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This newsletter covers President Trump and how his policies affect greater Philadelphia. You can sign up here to get it in your inbox, for free, every week. You can send suggestions/complaints/questions my way by email or on Twitter, and if you like this newsletter, please forward it to a friend!

 Today, let’s talk about the election.

Republican nominee for Philadelphia district attorney Beth Grossman listens to an opposing viewpoint outside her polling place in Philadelphia, Tuesday, Nov. 7, 2017. Her opponent in the race is Democrat Larry Krasner. (AP Photo/Jacqueline Larma)
Jacqueline Larma
Republican nominee for Philadelphia district attorney Beth Grossman listens to an opposing viewpoint outside her polling place in Philadelphia, Tuesday, Nov. 7, 2017. Her opponent in the race is Democrat Larry Krasner. (AP Photo/Jacqueline Larma)

What’s at stake

All politics is local, the old chestnut goes. But today all politics is national — everything from our hometown DA race to gubernatorial elections have become bellwethers on the viability of Trumpism.

In New Jersey, voters are selecting Gov. Chris "Meatloaf" Christie's replacement; in Virginia, President Trump himself has been weighing in on a very tight gubernatorial race where Republicans have been running racially charged ads about immigration and Confederate monuments. (New Jersey's Republican candidate Kim Guadagno ran a similar ad of her own on immigration last month.) And here in Philadelphia, District Attorney candidate Larry Krasner, a former civil rights defense attorney, has been running an explicitly anti-Trump campaign for months.

The local angle 

Krasner would be a sea change for Philly: easily the most progressive candidate in the Democratic primaries, he pulled the entire race to the left with pledges to end cash bail and the death penalty and the office's scandal-plagued civil forfeiture unit. He's railed against mass incarceration. He's for safe injection sites. He gained national attention when he won the primaries — but his campaign, from the beginning, took on national tones. His campaign platform has a section called "Resist the Trump Administration" with proposals to support sanctuary city policies and push back against the heavy sentencing, war-on-drugs era policies DOJ head Jeff Sessions advocates for.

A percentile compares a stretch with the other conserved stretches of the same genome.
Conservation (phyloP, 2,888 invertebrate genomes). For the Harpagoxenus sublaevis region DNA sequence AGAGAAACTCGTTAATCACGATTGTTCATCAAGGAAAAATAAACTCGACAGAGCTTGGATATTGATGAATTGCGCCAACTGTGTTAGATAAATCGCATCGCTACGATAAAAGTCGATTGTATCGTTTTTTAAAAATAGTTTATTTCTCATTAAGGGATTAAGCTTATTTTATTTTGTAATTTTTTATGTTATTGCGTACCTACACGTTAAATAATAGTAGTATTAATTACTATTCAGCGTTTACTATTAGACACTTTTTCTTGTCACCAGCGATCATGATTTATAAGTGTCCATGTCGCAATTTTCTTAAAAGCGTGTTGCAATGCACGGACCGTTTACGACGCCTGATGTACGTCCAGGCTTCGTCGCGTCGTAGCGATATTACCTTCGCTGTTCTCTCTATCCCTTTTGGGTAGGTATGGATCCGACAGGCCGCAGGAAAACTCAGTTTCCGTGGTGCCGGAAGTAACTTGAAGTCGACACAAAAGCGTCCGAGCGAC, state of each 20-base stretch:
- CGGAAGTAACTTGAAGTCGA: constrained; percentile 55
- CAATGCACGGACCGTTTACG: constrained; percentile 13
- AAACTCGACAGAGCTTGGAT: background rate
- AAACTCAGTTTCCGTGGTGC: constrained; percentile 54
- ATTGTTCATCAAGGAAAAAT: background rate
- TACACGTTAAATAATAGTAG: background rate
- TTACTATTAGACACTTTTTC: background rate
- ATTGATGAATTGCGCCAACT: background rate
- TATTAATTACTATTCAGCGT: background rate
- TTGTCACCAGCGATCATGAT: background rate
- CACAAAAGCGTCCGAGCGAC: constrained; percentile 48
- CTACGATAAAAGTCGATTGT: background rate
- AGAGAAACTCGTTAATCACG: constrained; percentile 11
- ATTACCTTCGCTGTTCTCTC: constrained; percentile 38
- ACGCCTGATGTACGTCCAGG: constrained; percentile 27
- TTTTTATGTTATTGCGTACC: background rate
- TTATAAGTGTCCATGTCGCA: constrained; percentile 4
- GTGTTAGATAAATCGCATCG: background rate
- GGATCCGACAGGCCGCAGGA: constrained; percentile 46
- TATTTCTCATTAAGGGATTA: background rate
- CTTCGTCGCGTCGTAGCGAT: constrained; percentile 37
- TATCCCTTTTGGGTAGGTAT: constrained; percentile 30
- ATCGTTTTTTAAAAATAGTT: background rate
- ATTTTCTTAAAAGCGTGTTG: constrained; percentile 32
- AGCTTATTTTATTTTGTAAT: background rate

In this Democratic town, Krasner is probably a lock for DA, though critics have knocked his lack of prosecutorial experience. His Republican opponent, Beth Grossman, who ran the aforementioned civil forfeiture unit, has run a fairly mainstream tough-on-crime campaign, though she does share some views with Krasner, like supporting an end to cash bail. But she won't say whether she voted for Trump, and many of her endorsers, most notably FOP President John McNesby (who called Black Lives Matter protesters "rabid animals" earlier this year) are decidedly Trumpian.

What’s ahead

Local politicians in this town tend to talk a big game about standing up to Trump — but what can they actually do? (A perpetual question for this newsletter.) Krasner says a DA's prosecutorial discretion can go a long way toward bucking federal policy — in an interview with me in September, he cited the Brooklyn DA office's policy of trying to avoid deporting undocumented immigrants charged with certain non-violent crimes.

Krasner, for his part, has tried to downplay the Trump effect in his own race — on Monday he credited some of his rise to the groundswell of support for progressive candidates like Bernie Sanders, which pre-dates Trump. Like it or not, though, as long as Trump is president, he'll be inserted into every race that can stand him. For progressives, he's a perfect bogeyman; for conservatives looking to court his passionate base, a Trump loyalty pledge goes a long way.

What they are saying

"…Americans do what we do best: we pull together. We join hands. We lock arms and through the tears and the sadness, we stand strong…" — President Trump, on Sunday, responding to a mass shooting at a church in Sutherland Springs, Texas that left 24 dead, including several children.

"May God also grant all of us the wisdom to ask what concrete steps we can take to reduce the violence and weaponry in our midst." — former President Barack Obama, on Twitter, responding to the shooting.

"If this man did not have a gun or rifle it would have been a much worse situation in the great state of Texas." — President Trump, a day later, that tougher gun laws could have killed "hundreds" more in Texas had armed civilians not pursued the gunman. (The shooter was killed by a self-inflicted gunshot.)

In other news…

  • The full transcript of former Trump aide Carter Page's testimony to the House Intelligence Committee, released last night, is a real trip and I recommend reading it if you have a patient soul and a quiet evening at home. Or you could just read the various highlight roundups out there — the main takeaway is that Page confirmed he'd met with Russian government officials during the campaign despite telling the media otherwise for months.
  • Here is the Inquirer's election guide to everything getting voted on today — yes, the DA's race is flashy, but voting in down-ballot races is important, too, and the flush of civic engagement you'll get is worth it. (Or maybe that's just me.)
  • The enrollment period to sign up for Obamacare started last week — as the Trump administration has cut the enrollment period in half, slashed advertising and attempted to dismantle the law through executive orders. I wrote about what it's like to try to convince people to sign up for it anyway.

What I’m reading